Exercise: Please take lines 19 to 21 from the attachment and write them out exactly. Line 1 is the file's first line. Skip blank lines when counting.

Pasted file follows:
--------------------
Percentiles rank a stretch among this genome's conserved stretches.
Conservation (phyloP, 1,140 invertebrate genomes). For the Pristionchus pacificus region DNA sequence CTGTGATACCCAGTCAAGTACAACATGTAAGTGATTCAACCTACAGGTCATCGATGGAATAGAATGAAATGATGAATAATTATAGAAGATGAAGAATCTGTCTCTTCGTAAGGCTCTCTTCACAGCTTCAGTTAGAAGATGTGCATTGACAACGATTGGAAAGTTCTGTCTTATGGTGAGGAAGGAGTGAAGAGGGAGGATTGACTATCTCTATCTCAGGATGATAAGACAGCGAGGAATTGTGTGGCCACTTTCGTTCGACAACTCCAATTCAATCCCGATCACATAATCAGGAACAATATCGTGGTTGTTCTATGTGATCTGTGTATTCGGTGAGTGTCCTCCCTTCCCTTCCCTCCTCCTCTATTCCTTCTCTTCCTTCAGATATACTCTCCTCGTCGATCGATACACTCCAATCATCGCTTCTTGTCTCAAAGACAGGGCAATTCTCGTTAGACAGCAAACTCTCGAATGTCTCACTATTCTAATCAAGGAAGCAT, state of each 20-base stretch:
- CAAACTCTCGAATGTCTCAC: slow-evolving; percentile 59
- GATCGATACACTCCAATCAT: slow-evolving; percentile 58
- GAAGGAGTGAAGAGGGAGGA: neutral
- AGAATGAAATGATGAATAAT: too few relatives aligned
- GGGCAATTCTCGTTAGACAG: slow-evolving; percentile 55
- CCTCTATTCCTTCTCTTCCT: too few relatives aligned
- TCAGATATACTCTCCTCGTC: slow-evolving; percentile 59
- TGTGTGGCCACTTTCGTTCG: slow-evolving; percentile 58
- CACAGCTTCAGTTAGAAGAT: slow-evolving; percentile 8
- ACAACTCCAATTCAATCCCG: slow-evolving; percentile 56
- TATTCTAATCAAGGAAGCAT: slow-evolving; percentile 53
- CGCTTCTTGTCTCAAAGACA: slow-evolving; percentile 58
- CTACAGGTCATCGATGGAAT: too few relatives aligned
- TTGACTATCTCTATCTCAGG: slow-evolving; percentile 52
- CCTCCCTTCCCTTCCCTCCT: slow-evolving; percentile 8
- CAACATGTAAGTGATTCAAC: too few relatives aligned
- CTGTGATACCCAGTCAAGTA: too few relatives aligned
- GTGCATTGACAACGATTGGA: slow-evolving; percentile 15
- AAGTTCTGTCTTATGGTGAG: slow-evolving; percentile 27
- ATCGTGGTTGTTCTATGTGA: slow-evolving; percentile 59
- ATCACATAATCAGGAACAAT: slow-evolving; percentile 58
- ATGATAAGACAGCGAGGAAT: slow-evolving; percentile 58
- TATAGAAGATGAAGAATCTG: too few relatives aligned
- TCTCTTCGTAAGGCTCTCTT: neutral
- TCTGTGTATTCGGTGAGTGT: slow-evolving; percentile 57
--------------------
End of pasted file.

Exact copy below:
- CTGTGATACCCAGTCAAGTA: too few relatives aligned
- GTGCATTGACAACGATTGGA: slow-evolving; percentile 15
- AAGTTCTGTCTTATGGTGAG: slow-evolving; percentile 27